Me with My Loneliness

by Johannes Oei

I have loved painting since I was in high school, and this is why I started studying fine art photography. Painting allows me to express myself to my viewers, so it was a natural step for me to use photography to express my ideas and feelings in a similar way.
It's unfortunate that I have such limited time off work. There aren’t many occasions when I can make time to take photos. So this photo is one from my photo archives; I have been collecting images ever since I dove into the art of photography. 
 
 
Canon 5D Mark III  .  Canon 16-35mmf/2.8  .  31mmmm  .  1/320ss  .  f/13  .  ISO250


This photo was taken during a workshop with photographer Kenvin Pinardy, so the day and location were already set. As I was shooting, I could tell that the model was getting into the mood or maybe even entering some other sort of dreamworld as she posed underwater. So I tried to convey that emotion in the image, and if possible, make it a bit dramatic.

"Ten feet is a perfect depth since it isn’t too deep, but it still provides a good amount of space for a model to freely move around and express her emotions through her poses."

“Me with My Loneliness” was shot in a swimming pool. By the way, all of my underwater images are made in a swimming pool. It's always best if the water depth exceeds the height of model. This one was taken in an area that was about 10 feet (3 meters) deep. Ten feet is a perfect depth since it isn’t too deep, but it still provides a good amount of space for a model to freely move around and express her emotions through her poses. 

The amount of experience a model has dictates how naturally he or she will pose underwater. Some models hesitate at the thought of being underwater, which always results in unnatural poses and, consequently, unusable photos. On this photo shoot there were many photographers in the pool waiting for the model to jump in. As soon as she was in the water, she appeared very content in the different environment, as if she felt so free and peaceful. Despite all the flashes firing and the many cameras aimed at her, she still seemed to be enjoying herself and her imagination.

"Therefore, when you're photographing a model underwater, I suggest that you plan on taking many images; at least some of them will most likely match your vision."

The challenge in a situation like this is in getting the image that you envisioned before the session started. There are so many different poses and expressions, and most of them will not coincide with your plan. Therefore, when you're photographing a model underwater, I suggest that you plan on taking many images; at least some of them will most likely match your vision.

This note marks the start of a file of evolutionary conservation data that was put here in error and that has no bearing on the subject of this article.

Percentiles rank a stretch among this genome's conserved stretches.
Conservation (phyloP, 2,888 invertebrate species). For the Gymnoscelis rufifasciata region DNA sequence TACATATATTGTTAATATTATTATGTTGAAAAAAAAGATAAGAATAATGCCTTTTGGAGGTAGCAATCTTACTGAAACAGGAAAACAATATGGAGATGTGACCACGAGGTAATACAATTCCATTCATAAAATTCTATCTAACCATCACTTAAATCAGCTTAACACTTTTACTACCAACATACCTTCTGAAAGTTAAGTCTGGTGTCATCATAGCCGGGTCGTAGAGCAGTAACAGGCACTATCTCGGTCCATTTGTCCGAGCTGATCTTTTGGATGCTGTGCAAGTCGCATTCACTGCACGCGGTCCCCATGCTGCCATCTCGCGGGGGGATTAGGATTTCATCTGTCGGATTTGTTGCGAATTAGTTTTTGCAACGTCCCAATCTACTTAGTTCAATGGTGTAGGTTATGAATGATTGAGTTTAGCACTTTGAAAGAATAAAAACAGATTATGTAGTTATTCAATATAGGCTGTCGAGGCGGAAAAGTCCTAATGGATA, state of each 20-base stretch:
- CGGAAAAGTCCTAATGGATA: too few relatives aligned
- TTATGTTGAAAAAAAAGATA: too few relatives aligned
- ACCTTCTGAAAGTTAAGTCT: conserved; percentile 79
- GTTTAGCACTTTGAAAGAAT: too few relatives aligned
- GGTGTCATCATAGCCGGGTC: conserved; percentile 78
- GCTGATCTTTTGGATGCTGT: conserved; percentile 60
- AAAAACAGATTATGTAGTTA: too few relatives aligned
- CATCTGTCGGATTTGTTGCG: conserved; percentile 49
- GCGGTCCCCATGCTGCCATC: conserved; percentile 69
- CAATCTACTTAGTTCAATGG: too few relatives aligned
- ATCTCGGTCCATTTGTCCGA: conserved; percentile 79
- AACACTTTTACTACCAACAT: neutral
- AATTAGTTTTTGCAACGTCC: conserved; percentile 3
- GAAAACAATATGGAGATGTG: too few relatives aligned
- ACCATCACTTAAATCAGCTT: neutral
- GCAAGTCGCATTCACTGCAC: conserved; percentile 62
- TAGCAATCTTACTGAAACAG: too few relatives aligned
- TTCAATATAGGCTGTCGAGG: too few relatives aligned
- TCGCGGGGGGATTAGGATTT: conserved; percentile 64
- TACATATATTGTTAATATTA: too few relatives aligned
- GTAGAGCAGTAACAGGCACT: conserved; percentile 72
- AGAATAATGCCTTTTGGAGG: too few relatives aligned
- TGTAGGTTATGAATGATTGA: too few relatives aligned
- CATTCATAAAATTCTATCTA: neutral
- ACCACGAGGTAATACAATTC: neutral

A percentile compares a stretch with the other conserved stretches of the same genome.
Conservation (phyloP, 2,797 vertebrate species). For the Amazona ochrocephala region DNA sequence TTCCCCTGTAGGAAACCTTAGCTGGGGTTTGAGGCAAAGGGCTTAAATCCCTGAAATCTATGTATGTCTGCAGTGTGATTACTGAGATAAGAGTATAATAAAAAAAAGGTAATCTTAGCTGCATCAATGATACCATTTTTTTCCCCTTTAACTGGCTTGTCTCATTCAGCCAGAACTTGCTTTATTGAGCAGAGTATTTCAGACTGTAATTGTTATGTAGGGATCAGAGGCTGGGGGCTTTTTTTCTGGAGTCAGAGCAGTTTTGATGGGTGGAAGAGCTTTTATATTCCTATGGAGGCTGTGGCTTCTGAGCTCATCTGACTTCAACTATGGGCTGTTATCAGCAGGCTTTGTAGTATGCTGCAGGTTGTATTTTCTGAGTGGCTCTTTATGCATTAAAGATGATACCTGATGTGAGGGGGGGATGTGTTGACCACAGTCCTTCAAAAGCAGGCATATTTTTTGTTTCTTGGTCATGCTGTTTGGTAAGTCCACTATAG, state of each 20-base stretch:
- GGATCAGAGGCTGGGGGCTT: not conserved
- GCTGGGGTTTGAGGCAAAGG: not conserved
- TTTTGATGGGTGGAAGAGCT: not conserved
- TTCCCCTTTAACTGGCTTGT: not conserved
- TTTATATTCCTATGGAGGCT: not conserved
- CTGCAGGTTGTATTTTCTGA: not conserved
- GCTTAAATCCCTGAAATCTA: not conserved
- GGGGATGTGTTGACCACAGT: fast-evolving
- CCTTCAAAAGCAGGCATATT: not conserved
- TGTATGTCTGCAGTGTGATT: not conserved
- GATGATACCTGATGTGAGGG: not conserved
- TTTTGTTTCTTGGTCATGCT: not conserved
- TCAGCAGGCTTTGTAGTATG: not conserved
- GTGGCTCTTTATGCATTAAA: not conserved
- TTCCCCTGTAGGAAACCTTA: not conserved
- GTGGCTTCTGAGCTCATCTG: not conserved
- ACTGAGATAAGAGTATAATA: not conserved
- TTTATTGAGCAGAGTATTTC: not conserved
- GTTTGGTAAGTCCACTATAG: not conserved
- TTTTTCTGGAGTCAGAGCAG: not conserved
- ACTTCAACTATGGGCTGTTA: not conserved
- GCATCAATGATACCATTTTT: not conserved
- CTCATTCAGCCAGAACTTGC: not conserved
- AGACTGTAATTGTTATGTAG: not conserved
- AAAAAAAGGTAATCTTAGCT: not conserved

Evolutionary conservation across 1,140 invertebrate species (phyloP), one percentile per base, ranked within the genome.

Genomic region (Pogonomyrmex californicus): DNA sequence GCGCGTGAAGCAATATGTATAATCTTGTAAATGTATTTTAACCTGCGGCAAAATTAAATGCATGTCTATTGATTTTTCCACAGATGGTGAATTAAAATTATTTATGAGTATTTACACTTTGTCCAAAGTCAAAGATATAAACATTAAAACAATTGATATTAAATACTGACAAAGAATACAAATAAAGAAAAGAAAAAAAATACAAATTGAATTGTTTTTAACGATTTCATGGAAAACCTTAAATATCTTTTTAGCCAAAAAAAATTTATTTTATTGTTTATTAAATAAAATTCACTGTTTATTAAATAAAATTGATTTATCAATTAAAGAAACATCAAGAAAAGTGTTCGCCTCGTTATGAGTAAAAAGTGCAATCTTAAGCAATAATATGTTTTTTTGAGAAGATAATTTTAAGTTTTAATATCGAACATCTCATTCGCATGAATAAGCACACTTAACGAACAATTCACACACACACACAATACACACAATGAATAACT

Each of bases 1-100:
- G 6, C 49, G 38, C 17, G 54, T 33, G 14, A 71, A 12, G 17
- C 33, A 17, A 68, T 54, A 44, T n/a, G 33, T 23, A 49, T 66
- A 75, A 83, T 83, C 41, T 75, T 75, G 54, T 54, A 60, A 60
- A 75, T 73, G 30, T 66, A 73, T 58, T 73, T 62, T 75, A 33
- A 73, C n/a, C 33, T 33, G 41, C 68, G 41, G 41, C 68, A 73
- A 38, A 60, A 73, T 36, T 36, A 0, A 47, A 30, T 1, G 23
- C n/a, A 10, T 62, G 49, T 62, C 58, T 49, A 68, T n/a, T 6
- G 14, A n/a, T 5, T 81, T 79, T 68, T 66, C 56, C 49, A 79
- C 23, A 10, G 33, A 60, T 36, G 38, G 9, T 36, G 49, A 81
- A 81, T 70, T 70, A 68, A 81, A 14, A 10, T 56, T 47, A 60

Another aspect of underwater photography to consider is visibility. It was unfortunate that the visibility on this day was not so good; it was only about 6.5 feet (2 meters). So in order to get a great photo, I had to reduce the distance between the model and myself as much as possible. To do this, I decided to use a wide-angle lens to try to reduce the distorted filter effect that water causes, allowing me to get closer to the model.

"The artificial lights helped in that regard, but they also introduced another issue: a high level of noise and backscatter, which is caused by the lights reflecting off particles floating in the water, creating numerous white specks in the frame."

This photo was taken in southern Jakarta, Indonesia, where the sun is shining almost every day of the year. It was shot around noon, when there is more than enough sunlight, even 10 feet below the water's surface. However, as I previously mentioned, the water quality was not ideal for good visibility, and even though I was using a wide-angle lens to get closer to the model, I still needed underwater lighting to obtain sharp images. The artificial lights helped in that regard, but they also introduced another issue: a high level of noise and backscatter, which is caused by the lights reflecting off particles floating in the water, creating numerous white specks in the frame. So the direction of the lights is important to avoid capturing all of those white dots. I used two strobes, and they were directed in such a way to keep the backscatter to a minimum. I should also add that those white flecks of light in the water could add drama to the photo, and this did happen in some of my other images. So just be aware that they could easily appear if you need flash to illuminate the scene, and that way you can plan accordingly.